Families Speak Out About WDBJ Shooting Victims

"They were just bright and shining stars who brought so much joy."

Family, friends and colleagues of the two journalists shot dead on live TV spoke openly on Thursday about their grief. 

Alison Parker, a reporter for Roanoke, Virginia's WDBJ, and cameraman Adam Ward died early Wednesday. 

Chris Hurst, an anchor for WDBJ and Parker's boyfriend, described their last moments together. "I am happy to know that yesterday, when I sent her off -- basically I would come off from doing the 11 o'clock news and would make her breakfast and pack her lunch and give her a kiss goodbye as she drove off in her car, and that was the last that I saw her," he told Today. "It was a great morning."

Hurst also appeared on WDBJ early Thursday to talk about Parker, saying that he was "privileged and lucky" to be with her.

The network continued to cover the shooting on Thursday, thanking viewers for their support and airing a moment of silence for Parker and Ward.

"We'll remember them this morning with tears, but also with smiles too, and even some laughter," said anchor Kimberly McBroom. "They were just bright and shining stars who brought so much joy." She described Parker and Hurst as "the perfect couple."

Station Manager Jeff Marks denied allegations that the victims had racially discriminated against the shooter, a former employee of the station.

"There's not a hateful bone in [Parker's] body," Marks told Good Morning America. "It couldn't have happened."  

Marks told an MSNBC reporter on Wednesday that the two were a positive presence in the newsroom.

"If I walked into the office in the morning and the first person I saw was either Adam or Alison, I got a smile on my face because they were always that way," he said. "I never saw them down."

Parker's father vowed to fight for better gun control laws.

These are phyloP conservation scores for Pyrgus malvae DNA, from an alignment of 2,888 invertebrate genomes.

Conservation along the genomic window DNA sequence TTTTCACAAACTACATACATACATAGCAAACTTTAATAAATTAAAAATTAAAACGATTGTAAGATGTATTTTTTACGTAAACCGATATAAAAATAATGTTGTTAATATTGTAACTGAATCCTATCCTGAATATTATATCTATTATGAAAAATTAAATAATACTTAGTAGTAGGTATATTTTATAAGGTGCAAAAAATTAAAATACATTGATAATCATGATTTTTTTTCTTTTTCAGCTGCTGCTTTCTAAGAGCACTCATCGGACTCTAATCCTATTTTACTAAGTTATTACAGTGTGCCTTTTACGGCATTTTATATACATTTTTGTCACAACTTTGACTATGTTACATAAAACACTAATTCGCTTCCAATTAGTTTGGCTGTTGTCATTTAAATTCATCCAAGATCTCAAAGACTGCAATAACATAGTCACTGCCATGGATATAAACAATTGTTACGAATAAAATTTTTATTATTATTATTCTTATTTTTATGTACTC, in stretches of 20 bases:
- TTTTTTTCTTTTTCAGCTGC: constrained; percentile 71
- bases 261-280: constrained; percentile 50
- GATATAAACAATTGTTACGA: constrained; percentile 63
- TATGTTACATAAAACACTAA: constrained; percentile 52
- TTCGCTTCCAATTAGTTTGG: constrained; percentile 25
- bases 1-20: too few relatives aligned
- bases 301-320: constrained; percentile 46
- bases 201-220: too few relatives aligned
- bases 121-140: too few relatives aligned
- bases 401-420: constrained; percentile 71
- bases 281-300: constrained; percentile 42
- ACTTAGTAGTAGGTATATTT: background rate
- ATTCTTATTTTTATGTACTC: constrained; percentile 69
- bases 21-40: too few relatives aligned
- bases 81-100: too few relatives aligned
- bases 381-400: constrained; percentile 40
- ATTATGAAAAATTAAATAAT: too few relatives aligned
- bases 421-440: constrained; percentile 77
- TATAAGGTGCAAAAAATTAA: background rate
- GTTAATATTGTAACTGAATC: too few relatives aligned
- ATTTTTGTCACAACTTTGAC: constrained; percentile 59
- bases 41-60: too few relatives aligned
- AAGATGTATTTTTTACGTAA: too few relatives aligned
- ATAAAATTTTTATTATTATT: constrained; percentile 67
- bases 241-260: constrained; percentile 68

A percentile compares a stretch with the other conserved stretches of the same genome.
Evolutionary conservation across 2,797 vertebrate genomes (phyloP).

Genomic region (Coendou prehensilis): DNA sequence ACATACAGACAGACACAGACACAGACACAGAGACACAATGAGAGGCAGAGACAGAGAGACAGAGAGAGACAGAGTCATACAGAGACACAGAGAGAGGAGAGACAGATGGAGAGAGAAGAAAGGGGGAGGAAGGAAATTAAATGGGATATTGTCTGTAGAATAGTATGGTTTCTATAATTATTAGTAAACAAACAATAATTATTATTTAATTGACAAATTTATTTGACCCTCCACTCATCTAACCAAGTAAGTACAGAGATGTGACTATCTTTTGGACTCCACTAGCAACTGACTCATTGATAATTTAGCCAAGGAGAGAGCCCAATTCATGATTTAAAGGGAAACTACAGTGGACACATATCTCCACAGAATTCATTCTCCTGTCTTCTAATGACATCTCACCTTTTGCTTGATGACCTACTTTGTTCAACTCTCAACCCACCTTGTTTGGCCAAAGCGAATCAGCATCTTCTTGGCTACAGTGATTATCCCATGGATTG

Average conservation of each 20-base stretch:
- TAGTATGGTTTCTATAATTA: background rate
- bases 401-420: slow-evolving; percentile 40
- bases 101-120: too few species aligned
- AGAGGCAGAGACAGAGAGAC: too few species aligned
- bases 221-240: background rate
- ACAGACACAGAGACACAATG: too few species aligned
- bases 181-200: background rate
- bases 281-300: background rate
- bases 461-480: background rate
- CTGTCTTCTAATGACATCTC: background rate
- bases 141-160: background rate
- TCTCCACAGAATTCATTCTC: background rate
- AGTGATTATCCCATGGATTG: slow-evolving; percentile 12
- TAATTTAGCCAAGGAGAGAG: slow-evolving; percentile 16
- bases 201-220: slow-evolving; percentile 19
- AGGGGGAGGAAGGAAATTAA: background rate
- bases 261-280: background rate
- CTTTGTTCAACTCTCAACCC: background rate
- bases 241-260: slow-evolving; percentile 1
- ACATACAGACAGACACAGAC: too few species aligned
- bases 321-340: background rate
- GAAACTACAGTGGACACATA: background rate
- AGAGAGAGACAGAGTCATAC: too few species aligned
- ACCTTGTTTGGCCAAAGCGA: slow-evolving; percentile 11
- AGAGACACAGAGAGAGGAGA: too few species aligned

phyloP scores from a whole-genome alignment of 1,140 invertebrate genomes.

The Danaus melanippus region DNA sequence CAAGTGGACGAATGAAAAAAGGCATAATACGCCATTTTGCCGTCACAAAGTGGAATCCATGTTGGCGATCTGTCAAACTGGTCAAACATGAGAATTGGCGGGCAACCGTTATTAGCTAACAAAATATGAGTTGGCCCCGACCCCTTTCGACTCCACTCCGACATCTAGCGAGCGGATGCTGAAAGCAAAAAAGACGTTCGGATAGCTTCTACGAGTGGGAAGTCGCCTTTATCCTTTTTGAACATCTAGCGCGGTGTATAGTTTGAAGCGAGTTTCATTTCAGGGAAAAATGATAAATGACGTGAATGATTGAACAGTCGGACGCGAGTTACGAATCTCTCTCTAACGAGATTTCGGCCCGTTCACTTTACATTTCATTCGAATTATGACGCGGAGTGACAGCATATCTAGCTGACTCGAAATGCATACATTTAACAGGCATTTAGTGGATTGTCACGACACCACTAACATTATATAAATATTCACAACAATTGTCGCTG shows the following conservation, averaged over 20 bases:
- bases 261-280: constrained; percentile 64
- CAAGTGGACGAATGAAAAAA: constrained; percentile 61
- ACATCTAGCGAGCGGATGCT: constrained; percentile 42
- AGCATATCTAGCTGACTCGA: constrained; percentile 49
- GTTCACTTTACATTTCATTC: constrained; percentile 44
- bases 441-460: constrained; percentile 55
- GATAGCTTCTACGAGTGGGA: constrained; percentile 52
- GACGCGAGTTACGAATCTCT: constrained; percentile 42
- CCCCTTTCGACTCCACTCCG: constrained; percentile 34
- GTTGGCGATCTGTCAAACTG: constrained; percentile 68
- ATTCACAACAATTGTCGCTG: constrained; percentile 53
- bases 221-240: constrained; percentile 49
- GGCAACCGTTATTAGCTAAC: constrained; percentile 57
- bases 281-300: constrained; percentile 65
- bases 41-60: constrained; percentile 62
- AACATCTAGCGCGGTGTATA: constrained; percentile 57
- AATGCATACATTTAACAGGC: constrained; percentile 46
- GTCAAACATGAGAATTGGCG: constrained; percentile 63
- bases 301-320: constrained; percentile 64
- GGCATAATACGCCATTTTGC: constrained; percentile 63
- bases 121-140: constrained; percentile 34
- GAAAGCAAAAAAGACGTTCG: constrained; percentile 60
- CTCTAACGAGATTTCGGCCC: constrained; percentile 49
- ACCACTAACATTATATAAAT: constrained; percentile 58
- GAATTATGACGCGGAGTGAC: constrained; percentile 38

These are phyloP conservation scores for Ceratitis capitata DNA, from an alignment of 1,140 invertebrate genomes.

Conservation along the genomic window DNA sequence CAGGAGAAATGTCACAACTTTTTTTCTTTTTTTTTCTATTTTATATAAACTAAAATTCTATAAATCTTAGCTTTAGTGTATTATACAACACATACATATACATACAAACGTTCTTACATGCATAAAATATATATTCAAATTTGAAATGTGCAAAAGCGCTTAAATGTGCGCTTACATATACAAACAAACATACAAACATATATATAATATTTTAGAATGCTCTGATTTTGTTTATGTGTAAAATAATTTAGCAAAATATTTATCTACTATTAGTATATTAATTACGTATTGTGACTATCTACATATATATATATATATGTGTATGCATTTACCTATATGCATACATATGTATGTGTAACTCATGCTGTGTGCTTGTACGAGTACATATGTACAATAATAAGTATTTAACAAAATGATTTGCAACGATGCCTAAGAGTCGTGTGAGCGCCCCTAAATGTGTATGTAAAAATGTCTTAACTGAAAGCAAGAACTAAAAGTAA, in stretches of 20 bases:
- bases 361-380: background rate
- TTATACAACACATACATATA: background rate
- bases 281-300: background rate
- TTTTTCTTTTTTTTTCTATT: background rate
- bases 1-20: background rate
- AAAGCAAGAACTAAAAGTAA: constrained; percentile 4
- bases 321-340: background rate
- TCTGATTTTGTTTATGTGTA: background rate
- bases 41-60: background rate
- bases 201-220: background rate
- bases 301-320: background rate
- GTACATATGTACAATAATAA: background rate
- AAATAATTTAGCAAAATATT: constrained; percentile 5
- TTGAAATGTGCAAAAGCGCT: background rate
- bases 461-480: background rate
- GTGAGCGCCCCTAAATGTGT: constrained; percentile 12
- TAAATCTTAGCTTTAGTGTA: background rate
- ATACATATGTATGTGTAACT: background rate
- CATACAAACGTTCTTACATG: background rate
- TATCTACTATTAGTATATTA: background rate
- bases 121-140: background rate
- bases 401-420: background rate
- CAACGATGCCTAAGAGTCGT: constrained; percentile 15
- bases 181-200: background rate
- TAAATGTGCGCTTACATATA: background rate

"I'm going to do something, whatever it takes, to get gun legislation -- to shame people, to shame legislators into doing something about closing loopholes and background checks and making sure crazy people don't get guns," Andy Parker said Wednesday night. He told CNN on Thursday that he would be "the John Walsh of gun control."

The husband of shooting victim Vicki Gardner told Today that he had been watching the broadcast live when the shooting happened. Gardner, the executive director of the Smith Mountain Lake Regional Chamber of Commerce, was shot while she was being interviewed during the fatal broadcast, but survived after having emergency surgery. 

"I immediately tried to call her on her cell phone," said Tim Gardner. "There was no response. The next time I spoke to her was when she called me from the ambulance; [a] pretty bad few minutes."

Gardner said that his wife "remembers everything that happened." She is being treated at Carilion Roanoke Memorial Hospital and was upgraded to good condition on Thursday morning, WDBJ reported.

This post has been updated with a quote from Jeff Marks' appearance on MSNBC and a quote from Andy Parker.